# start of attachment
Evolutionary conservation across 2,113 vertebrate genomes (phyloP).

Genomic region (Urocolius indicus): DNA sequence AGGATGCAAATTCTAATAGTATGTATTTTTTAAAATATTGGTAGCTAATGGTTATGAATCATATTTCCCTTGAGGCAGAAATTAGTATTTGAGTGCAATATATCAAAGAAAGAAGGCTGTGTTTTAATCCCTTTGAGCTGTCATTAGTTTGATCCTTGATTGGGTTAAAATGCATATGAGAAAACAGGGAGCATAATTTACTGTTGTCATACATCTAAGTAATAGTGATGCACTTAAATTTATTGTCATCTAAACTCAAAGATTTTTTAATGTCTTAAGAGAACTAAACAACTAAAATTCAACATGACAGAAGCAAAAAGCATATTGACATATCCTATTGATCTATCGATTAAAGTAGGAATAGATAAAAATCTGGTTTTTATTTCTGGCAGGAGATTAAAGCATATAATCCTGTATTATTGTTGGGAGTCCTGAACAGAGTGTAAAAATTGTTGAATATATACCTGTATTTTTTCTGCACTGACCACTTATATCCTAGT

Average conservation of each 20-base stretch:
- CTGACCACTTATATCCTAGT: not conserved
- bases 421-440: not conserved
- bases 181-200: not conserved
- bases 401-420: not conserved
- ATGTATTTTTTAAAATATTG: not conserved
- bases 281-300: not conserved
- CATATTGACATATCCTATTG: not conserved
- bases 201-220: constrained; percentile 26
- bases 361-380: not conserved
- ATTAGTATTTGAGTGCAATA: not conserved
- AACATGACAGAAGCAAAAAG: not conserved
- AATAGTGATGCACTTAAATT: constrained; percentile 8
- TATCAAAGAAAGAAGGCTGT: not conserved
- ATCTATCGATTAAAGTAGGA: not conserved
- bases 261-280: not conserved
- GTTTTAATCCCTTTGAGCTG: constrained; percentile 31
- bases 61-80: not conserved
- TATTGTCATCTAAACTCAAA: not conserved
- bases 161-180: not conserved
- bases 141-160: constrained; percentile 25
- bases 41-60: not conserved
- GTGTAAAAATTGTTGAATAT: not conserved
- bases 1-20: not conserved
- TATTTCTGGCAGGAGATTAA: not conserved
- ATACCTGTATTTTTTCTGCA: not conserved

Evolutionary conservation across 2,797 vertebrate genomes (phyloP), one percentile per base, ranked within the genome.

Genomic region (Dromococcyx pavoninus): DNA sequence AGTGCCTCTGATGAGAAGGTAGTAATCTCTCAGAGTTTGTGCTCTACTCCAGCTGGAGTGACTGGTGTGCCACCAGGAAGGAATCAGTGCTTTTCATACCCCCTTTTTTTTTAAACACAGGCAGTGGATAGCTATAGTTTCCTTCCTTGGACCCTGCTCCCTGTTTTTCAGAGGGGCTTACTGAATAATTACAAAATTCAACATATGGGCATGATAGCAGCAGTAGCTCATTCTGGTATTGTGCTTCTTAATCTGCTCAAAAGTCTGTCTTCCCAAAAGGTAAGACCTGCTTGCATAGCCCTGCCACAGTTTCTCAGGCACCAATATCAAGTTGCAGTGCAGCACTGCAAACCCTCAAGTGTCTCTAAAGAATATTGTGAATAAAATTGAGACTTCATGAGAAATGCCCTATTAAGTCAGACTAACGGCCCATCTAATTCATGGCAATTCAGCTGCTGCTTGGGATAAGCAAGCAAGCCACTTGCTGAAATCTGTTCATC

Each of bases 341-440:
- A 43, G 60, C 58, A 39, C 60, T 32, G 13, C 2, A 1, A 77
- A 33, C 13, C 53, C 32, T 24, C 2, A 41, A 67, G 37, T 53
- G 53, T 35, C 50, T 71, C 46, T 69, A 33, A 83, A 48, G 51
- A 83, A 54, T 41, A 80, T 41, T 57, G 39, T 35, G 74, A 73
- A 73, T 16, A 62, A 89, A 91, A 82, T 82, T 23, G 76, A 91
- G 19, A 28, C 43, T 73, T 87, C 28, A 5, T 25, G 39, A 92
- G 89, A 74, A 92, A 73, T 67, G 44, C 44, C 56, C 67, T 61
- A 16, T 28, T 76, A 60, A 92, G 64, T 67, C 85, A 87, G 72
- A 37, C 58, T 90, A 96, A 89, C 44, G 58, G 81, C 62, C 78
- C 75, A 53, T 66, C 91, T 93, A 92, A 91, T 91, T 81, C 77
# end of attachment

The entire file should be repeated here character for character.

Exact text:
Evolutionary conservation across 2,113 vertebrate genomes (phyloP).

Genomic region (Urocolius indicus): DNA sequence AGGATGCAAATTCTAATAGTATGTATTTTTTAAAATATTGGTAGCTAATGGTTATGAATCATATTTCCCTTGAGGCAGAAATTAGTATTTGAGTGCAATATATCAAAGAAAGAAGGCTGTGTTTTAATCCCTTTGAGCTGTCATTAGTTTGATCCTTGATTGGGTTAAAATGCATATGAGAAAACAGGGAGCATAATTTACTGTTGTCATACATCTAAGTAATAGTGATGCACTTAAATTTATTGTCATCTAAACTCAAAGATTTTTTAATGTCTTAAGAGAACTAAACAACTAAAATTCAACATGACAGAAGCAAAAAGCATATTGACATATCCTATTGATCTATCGATTAAAGTAGGAATAGATAAAAATCTGGTTTTTATTTCTGGCAGGAGATTAAAGCATATAATCCTGTATTATTGTTGGGAGTCCTGAACAGAGTGTAAAAATTGTTGAATATATACCTGTATTTTTTCTGCACTGACCACTTATATCCTAGT

Average conservation of each 20-base stretch:
- CTGACCACTTATATCCTAGT: not conserved
- bases 421-440: not conserved
- bases 181-200: not conserved
- bases 401-420: not conserved
- ATGTATTTTTTAAAATATTG: not conserved
- bases 281-300: not conserved
- CATATTGACATATCCTATTG: not conserved
- bases 201-220: constrained; percentile 26
- bases 361-380: not conserved
- ATTAGTATTTGAGTGCAATA: not conserved
- AACATGACAGAAGCAAAAAG: not conserved
- AATAGTGATGCACTTAAATT: constrained; percentile 8
- TATCAAAGAAAGAAGGCTGT: not conserved
- ATCTATCGATTAAAGTAGGA: not conserved
- bases 261-280: not conserved
- GTTTTAATCCCTTTGAGCTG: constrained; percentile 31
- bases 61-80: not conserved
- TATTGTCATCTAAACTCAAA: not conserved
- bases 161-180: not conserved
- bases 141-160: constrained; percentile 25
- bases 41-60: not conserved
- GTGTAAAAATTGTTGAATAT: not conserved
- bases 1-20: not conserved
- TATTTCTGGCAGGAGATTAA: not conserved
- ATACCTGTATTTTTTCTGCA: not conserved

Evolutionary conservation across 2,797 vertebrate genomes (phyloP), one percentile per base, ranked within the genome.

Genomic region (Dromococcyx pavoninus): DNA sequence AGTGCCTCTGATGAGAAGGTAGTAATCTCTCAGAGTTTGTGCTCTACTCCAGCTGGAGTGACTGGTGTGCCACCAGGAAGGAATCAGTGCTTTTCATACCCCCTTTTTTTTTAAACACAGGCAGTGGATAGCTATAGTTTCCTTCCTTGGACCCTGCTCCCTGTTTTTCAGAGGGGCTTACTGAATAATTACAAAATTCAACATATGGGCATGATAGCAGCAGTAGCTCATTCTGGTATTGTGCTTCTTAATCTGCTCAAAAGTCTGTCTTCCCAAAAGGTAAGACCTGCTTGCATAGCCCTGCCACAGTTTCTCAGGCACCAATATCAAGTTGCAGTGCAGCACTGCAAACCCTCAAGTGTCTCTAAAGAATATTGTGAATAAAATTGAGACTTCATGAGAAATGCCCTATTAAGTCAGACTAACGGCCCATCTAATTCATGGCAATTCAGCTGCTGCTTGGGATAAGCAAGCAAGCCACTTGCTGAAATCTGTTCATC

Each of bases 341-440:
- A 43, G 60, C 58, A 39, C 60, T 32, G 13, C 2, A 1, A 77
- A 33, C 13, C 53, C 32, T 24, C 2, A 41, A 67, G 37, T 53
- G 53, T 35, C 50, T 71, C 46, T 69, A 33, A 83, A 48, G 51
- A 83, A 54, T 41, A 80, T 41, T 57, G 39, T 35, G 74, A 73
- A 73, T 16, A 62, A 89, A 91, A 82, T 82, T 23, G 76, A 91
- G 19, A 28, C 43, T 73, T 87, C 28, A 5, T 25, G 39, A 92
- G 89, A 74, A 92, A 73, T 67, G 44, C 44, C 56, C 67, T 61
- A 16, T 28, T 76, A 60, A 92, G 64, T 67, C 85, A 87, G 72
- A 37, C 58, T 90, A 96, A 89, C 44, G 58, G 81, C 62, C 78
- C 75, A 53, T 66, C 91, T 93, A 92, A 91, T 91, T 81, C 77